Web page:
The Log of the Record Run — Frederick William Wallace’s Ballad of the Effie M. Morrissey (Mary L. McKay)

One last post (at least for the immediate future) on the historic schooner Ernestina-Morrisseywhich is now being restored in Boothbay, Maine.  Launched in February, 1894, she had a very successful almost thirty year fishing career, before becoming an Arctic exploration ship and then a Cape Verdian packet schooner.  

On December 10, 1912, the journalist, photographer, historian and novelist, Frederick William Wallace, boarded the Effie M. Morrissey for a record breaking voyage from Portland, ME and Yarmouth, NS, covering a distance of 200 miles in 20 hours.  Wallace would later pen a ballad “The Log of the Record Run.”  The song is now best known as “The Mary L. McKay.” Wallace explains why he changed the name of the schooner in the song:

“Some time afterwards I composed a string of verses recounting the incidents of this trip. Under the title of “The Log of a Record Run” it was printed in the Canadian Fisherman in 1914. It was just a “Come-all-ye” doggerel, but it must have appealed to some of the East Coast fishermen for one of them picked it up and put a tune to it and it got spread around. Years later it was included in a collection of Nova Scotia ballads compiled by Miss Helen Creighton who was under the impression that it was an old-time composition. In the verses, I altered the name of the schooner to Mary L. Mackay as I was afraid that to put Effie Morrissey in them might incur the displeasure of my shipmates. However, I need not have worried on that score for most, if not all of them, would have been delighted to have been identified with the escapade – so I was told”.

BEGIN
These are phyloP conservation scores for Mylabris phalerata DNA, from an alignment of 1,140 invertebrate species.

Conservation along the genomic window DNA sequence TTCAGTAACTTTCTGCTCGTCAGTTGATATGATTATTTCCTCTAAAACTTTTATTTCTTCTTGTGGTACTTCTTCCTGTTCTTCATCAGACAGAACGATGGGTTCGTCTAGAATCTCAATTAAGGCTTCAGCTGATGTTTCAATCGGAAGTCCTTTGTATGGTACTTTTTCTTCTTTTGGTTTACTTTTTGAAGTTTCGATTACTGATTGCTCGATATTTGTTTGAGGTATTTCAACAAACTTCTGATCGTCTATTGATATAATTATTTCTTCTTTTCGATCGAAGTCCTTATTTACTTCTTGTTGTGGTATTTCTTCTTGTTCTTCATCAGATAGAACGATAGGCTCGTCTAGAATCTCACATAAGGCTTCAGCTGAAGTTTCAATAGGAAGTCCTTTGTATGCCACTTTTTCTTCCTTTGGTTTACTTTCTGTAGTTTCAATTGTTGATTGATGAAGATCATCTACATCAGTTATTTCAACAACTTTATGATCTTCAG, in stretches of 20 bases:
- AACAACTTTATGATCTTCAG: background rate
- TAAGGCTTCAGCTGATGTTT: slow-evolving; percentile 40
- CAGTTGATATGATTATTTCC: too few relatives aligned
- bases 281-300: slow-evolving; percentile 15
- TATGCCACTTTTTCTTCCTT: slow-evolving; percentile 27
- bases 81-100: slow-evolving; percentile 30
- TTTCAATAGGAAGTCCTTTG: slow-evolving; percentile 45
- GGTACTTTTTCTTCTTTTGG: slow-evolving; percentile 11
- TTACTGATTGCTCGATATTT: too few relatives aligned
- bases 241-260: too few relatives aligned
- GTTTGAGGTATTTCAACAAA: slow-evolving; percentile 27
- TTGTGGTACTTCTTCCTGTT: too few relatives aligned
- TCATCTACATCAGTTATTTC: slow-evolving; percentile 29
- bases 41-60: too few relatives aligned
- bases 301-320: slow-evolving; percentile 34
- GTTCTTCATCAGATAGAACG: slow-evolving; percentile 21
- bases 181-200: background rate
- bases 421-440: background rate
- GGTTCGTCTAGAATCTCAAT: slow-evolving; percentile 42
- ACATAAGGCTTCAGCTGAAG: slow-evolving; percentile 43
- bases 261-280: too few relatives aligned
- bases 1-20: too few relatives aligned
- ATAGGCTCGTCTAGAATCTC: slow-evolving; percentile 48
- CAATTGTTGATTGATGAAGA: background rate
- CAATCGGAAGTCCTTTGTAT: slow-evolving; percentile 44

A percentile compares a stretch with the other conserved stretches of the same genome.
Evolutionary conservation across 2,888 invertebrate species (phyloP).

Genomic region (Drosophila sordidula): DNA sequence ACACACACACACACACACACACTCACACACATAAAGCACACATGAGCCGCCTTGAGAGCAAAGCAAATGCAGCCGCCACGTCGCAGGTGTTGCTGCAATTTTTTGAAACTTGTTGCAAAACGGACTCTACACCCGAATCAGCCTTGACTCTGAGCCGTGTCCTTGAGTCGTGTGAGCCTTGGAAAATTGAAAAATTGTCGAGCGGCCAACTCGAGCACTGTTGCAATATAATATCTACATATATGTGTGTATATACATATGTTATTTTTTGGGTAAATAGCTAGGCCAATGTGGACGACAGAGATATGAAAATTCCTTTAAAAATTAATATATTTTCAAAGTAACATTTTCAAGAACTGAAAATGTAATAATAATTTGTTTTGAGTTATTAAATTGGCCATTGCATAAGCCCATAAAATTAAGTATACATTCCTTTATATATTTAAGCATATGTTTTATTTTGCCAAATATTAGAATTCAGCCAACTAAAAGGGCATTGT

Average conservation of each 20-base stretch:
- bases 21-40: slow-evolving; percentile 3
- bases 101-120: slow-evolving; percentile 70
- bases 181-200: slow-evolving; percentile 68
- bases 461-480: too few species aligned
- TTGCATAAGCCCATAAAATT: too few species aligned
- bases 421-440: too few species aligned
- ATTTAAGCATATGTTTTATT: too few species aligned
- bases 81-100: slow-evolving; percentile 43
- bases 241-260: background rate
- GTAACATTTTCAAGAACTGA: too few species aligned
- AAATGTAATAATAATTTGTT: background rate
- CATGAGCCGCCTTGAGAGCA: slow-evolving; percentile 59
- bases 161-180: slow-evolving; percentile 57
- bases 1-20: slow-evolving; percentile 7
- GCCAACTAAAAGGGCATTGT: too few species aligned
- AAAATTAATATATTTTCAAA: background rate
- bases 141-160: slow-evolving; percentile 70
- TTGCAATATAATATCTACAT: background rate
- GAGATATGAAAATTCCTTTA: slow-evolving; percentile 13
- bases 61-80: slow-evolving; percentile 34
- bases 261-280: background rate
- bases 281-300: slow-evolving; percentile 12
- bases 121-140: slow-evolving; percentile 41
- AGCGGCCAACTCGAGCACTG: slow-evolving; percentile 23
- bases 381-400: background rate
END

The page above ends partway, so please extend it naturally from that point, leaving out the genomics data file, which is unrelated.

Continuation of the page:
Click the image below for Schooner Fare singing “The Mary L. McKay.”


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3 Responses to The Log of the Record Run — Frederick William Wallace’s Ballad of the Effie M. Morrissey (Mary L. McKay)

  1. Jan Christensen says:

    Thanks for sharing, Rick — and we still miss Schooner Fare.

  2. Brian Quinn says:

    This was a favorite song of mine. I remember going to see Schooner Fare with my Dad when I was a kid. No idea how he found them except for being folkie sort but I can directly attribute my initial interest in ships, sailing and the sea to their music.

    And as you say, Jan, they are missed!

  3. Mike Lee says:

    Once sailed my 35′ home built cruising cat from Portland to Yarmouth in four hours. A nice easy mornings sail. Not worth a balad though, as it was only 45 miles. Portland, Dorset, to Yarmouth, Isle of Wight, on the south coast of England. It’s a strange feeling to read all the place names that are so familiar to us here but so far away. There is hardly a port or small coastal town here that doesn’t have its twin on the US.East Coast. What strong old ties there are between us.